I sat down for dinner with Joni Keaton, a Ballet Performance and International Area Studies double major from Rockville, Maryland (DC) to discuss her experiences with Dance in Barcelona, Spain and at the Edinburgh Fringe Festival.
L: Where did you study/travel?
I studied abroad in Barcelona and I danced at the Edinburgh fringe festival for two weeks in August of 2015 and I got to perform with a semi-professional ballet company. I studied in Barcelona in the summer of 2017 for four weeks.
L: Describe your experience/journey with Scotland
There’s a program called Brooklyn Ballet Theater that is a summer program for dancers. They take a group to Edinburgh Fringe Festival, the largest arts festival in the world. It runs the entire month of August; we were there for two weeks. We rehearsed here in the States first and created a ballet performance and then brought overseas. We did Alice in Wonderland and I got to play Alice which was really special. For me, one of the most amazing parts of dancing is acting within the dance and getting to embody a character, and getting to do it over there was really cool because y’know Lewis Carrol obviously. We performed every morning for two weeks straight at a little theater, the zoo theater, a little black box. Everything was very self-generated. All the costumes we brought over ourselves. We had these really cool portable panels and they’re painted back and front so we could flip them to make different scenery really easily. It was amazing. It was my first time getting to live a more professional company sort of lifestyle.
L: Why did you go to Barcelona?
OU School of Dance takes a group of dancers every summer to study at Centre de Dansa de Catalunya, a studio there. The dancers there are wicked talented. The kids are between 13 and 18 and they’re just like prodigies. It was one of the most intense, focus driven environments I have ever been in. These kids were hungry for ballet. How it works in a ballet class is the teacher gives combinations and we go over them. A lot of times we’ll go over it once and then the teacher would correct, maybe we’ll do it again. But I mean these kids would just, again and again, keep going and the music would keep playing, and I thought wow, I need to rise to their level. The classes there too would go on for a very long time. Here there’s obviously a very strict schedule at OU. People really don’t have more time than we’re given. We have an hour fifty class three times a week and an hour twenty class two times a week and we stop then because everyone has to run off and do other things. But the nature of this program is that all these kids are really training to be professional dancers, and, because it’s the summer, they don’t have anything else to do. But these classes were technically supposed to be…I don’t even know how long they were supposed to be, but sometimes they would go for three hours. But the teachers there were some of the most incredible teachers I’ve ever had. I would go back to Barcelona just to take a ballet class from one of them. The way they taught was also a little bit different, because here you might repeat combinations throughout several different classes. There They actually gave us a class at the beginning of our time there and wed did that same class for weeks. All of the combinations were pretty much exactly the same. It really helped me tune into my body and get a deeper understanding of the movement they were giving us. It really pushed me in a way I hadn’t really been before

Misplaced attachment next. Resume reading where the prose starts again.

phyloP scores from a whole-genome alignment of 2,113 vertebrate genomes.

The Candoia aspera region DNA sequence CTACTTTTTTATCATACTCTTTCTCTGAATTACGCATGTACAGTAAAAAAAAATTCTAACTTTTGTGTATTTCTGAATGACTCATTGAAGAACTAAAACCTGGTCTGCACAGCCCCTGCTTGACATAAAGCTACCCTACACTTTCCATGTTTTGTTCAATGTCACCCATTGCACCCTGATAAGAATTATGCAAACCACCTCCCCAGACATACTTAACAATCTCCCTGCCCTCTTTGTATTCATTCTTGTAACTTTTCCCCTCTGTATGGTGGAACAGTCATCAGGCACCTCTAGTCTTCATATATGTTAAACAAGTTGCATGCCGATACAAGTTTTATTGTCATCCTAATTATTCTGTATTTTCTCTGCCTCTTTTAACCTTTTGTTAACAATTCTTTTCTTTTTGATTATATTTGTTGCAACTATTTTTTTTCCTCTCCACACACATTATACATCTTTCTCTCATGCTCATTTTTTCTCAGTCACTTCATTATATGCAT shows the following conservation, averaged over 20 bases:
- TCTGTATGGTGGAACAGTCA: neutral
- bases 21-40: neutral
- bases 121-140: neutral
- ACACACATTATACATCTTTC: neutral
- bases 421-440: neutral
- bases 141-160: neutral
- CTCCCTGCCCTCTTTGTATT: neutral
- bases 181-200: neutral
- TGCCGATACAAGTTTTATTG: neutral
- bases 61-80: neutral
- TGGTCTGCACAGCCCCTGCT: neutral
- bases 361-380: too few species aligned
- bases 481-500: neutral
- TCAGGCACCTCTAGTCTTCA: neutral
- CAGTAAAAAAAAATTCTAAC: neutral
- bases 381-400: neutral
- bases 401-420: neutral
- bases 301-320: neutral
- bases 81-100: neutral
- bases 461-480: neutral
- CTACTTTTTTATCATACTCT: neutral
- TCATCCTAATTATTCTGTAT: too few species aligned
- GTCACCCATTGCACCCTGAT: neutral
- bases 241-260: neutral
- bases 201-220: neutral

The class was also really cool because it was taught In a bunch of different languages. In Barcelona, they speak Spanish, obviously, but also Catalan, which is a local dialect. The steps of ballet are always given in French. The language of ballet is universal, ballet is codified. If you want to do a Tendu it’s always a Tendu, always in French the teachers would talk or give corrections in Spanish or Catalan. They luckily spoke some English, not a whole lot, but enough to be able to kinda correct us. A lot of times they would be giving Corrections to their students and I wouldn’t necessarily understand what they were saying but because ballet is such a physical art form, you can get the gist of what they’re trying to communicate based on how they move and how the people they’re correcting are shifting their bodies in response to what the teacher is saying.
L: Did you notice any difference between the teaching philosophies or focuses of the United States and Spain?
In a lot of ways, they were a lot more hands on with their students. They would often get really into their space, increase flexibility, somewhat forcibly, definitely more hands on. I don’t know if that was a reflection that people are just kinda more hands on in general in Spain. I think people aren’t as afraid to touch each other; there’s not as big of a space bubble as in American where people tend to give each other room. I don’t know if it was a reflection of that, but it could have been.
L: What besides dancing, what was your interaction with art in Barcelona and Scotland?
I was fortunate enough to spend a lot of my time exploring the different art cultures. I think every artist needs to experience the fringe festival because it is life changing, to be in an environment for a month where there’s just so much happening; there’s everything from professional performances to experimental performances to street performances. There’s visual arts, there’s music, there’s dance, there’s theater. There would be days when, after we would perform, we would see four shows in a row and just hop from show to show because the tickets were relatively cheap. There’s just so much happening all around you, it’s not difficult to find a music performance or a comedy performance that’s going on. To just see so many different kinds of people doing so many different kinds of things, I’ve definitely never experienced something like that in this country. This was informal, we were all just artists there to support each other and create our art together in a safe space. The appreciation for the art there was beautiful. The fact that everyone wanted to be there and be in this environment was really cool.